China has made considerable strides as a research base and cost-effective location for clinical trials in recent years, but national standards of trial reporting still have a long way to go, a new analysis suggests.

In a paper published online by BioMed Central, researchers led by Dalu Zhang from the Department of Public Health and Epidemiology at the UK’s University of Birmingham undertook a systematic review of randomised controlled trials (RCTs) performed in China and published during 2004.

Zhang et al used or adapted a subset of indicators from CONSORT (Consolidated Standards of Reporting Trials) to assess the quality both of reporting in the Chinese trials and, where relevant information was available, of the actual study conduct. The CONSORT statement was originally developed in the mid-1990s by an international group of clinical trialists, statisticians, epidemiologists and biomedical editors with the goal of improving reporting standards in RCTs.

The results of the analysis were largely discouraging. For example, among 307 papers selected, nearly two thirds (199 or 64.8%) failed to report methods of randomisation while 254 (82.4%) did not mention blinding of either participants or investigators.

The reporting of baseline characteristics, primary outcome and length of follow-up was found to inadequate in a substantial proportion of studies. Only 89 or 29% of the RCTs included in the analysis fully reported the baseline characteristics of the participants in a separate table.

Just 11 or 3.6% indicated the measure used as the primary outcome. The remainder “merely reported an ordered list of results from which it was not possible to distinguish which outcome was the primary”, the researchers noted. In 105 (34.2%) of the papers assessed, there was no information about the length of follow-up.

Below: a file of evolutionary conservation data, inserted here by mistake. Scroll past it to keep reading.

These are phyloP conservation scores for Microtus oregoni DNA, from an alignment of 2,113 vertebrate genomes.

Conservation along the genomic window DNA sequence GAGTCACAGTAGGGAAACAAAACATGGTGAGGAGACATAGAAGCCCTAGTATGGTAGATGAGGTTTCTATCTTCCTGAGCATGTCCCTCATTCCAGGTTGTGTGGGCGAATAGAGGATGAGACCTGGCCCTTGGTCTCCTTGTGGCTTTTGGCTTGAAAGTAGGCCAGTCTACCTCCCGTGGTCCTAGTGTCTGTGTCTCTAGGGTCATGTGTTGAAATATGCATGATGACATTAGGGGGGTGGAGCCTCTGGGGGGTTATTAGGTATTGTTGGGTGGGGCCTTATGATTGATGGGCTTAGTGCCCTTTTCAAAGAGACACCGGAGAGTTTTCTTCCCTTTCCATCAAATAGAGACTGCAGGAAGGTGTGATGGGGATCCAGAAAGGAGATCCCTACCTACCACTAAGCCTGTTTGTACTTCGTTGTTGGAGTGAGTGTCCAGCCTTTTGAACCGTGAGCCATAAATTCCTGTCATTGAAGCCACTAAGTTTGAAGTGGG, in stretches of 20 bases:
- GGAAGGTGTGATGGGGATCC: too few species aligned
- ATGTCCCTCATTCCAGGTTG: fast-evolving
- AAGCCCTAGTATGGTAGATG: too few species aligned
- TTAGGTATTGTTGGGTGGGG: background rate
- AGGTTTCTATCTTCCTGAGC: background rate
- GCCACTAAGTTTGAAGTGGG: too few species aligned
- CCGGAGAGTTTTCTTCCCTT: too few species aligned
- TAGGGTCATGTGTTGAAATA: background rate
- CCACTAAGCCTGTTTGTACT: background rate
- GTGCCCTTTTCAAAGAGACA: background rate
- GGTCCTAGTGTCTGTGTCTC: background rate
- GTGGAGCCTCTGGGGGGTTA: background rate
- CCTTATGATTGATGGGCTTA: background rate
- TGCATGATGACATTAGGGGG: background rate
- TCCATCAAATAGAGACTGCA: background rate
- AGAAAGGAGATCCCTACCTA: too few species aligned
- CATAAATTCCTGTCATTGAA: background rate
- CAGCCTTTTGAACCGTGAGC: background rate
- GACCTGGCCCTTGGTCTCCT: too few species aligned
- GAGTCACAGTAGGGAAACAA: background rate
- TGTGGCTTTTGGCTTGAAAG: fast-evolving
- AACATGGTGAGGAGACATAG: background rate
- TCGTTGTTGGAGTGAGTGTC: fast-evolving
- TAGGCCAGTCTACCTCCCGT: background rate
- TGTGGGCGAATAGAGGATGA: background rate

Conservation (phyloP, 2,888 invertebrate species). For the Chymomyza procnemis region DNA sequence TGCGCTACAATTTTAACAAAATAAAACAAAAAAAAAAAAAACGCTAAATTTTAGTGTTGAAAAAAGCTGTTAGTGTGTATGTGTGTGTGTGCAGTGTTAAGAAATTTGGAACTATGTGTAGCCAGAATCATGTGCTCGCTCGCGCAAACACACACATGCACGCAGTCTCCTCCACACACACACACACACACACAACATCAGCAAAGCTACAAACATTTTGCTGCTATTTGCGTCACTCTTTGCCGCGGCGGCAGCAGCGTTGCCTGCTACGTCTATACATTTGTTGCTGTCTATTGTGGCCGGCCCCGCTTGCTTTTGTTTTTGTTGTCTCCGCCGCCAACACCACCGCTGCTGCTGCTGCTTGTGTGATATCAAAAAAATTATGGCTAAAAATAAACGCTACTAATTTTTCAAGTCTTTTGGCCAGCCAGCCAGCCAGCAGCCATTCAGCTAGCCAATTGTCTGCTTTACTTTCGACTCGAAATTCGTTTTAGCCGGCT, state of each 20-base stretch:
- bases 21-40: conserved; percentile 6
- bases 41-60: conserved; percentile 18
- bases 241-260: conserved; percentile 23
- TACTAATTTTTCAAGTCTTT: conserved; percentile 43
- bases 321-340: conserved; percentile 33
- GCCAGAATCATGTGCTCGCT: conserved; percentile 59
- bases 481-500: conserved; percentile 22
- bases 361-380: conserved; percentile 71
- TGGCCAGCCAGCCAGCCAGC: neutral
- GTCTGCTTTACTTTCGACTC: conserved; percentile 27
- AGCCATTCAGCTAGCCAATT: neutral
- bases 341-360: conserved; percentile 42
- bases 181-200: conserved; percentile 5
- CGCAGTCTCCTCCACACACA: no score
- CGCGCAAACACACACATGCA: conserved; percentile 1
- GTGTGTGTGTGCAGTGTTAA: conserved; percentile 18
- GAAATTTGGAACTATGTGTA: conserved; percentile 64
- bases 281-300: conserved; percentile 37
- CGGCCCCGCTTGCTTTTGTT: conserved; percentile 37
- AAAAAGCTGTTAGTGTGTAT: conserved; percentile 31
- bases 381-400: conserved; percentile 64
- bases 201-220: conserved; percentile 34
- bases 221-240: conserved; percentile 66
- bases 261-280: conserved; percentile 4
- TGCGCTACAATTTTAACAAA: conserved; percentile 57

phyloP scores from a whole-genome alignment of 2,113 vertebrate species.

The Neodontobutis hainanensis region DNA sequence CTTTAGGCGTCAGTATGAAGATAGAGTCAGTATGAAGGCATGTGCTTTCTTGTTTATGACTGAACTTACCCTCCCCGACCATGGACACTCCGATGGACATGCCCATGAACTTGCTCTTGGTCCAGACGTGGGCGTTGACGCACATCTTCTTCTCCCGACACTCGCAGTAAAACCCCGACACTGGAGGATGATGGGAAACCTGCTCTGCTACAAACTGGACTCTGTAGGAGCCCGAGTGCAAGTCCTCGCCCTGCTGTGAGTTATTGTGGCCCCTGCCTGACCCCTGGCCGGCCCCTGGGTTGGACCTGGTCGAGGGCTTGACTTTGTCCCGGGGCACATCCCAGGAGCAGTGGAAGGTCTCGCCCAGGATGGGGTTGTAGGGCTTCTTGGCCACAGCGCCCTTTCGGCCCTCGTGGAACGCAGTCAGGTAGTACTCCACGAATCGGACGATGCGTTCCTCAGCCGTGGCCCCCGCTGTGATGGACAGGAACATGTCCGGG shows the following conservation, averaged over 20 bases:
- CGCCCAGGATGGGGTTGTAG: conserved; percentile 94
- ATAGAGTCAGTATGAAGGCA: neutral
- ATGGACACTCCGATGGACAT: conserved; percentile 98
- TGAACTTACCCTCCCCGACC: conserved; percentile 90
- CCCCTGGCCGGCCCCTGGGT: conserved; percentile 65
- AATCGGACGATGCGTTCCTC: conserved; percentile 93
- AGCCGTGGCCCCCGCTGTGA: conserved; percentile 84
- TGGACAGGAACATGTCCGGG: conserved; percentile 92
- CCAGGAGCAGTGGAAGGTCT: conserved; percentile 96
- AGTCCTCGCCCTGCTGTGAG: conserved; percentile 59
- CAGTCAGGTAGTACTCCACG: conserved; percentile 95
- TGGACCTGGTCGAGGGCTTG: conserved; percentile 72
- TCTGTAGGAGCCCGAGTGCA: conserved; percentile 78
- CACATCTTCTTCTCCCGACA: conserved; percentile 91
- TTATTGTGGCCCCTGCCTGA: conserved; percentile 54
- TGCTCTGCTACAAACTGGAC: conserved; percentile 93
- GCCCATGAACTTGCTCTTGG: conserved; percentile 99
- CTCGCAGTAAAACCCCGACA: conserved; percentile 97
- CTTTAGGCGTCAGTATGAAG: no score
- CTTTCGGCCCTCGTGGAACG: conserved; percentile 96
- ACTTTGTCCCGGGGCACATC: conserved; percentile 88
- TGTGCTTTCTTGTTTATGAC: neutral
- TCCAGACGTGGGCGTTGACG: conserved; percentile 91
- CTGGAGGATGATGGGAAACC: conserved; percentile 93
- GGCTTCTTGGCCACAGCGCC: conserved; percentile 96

Fewer than 11% of the RCTs reported having ethical committee approval, even though this is a legal requirement in China. And only 17.4% of the studies gave adequate details about informed consent procedures – “a few mentioned that participants attended ‘of their own free will’ but the remainder made no mention of consent”, Zhang et al commented. Nonetheless, “this level appears better than in a recent review of traditional Chinese medicine trials”, they added.

On the upside, 53.7% of the trials reviewed stated that none of the participants dropped out, while more than 60% reported a drop-out rate of less than 5% and two-thirds a rate of less than 10%. In countries with more established research programmes, a drop-out rate of below 5% “is generally considered a very good result”, the researchers pointed out.


Reporting of randomised controlled trials in China “requires substantial improvement to meet the targets of the consort statement”, they concluded. While the conduct of Chinese RCTs cannot be inferred directly from the standard of reporting, “without good reporting the methods of the trials cannot be clearly ascertained”, the researchers warned.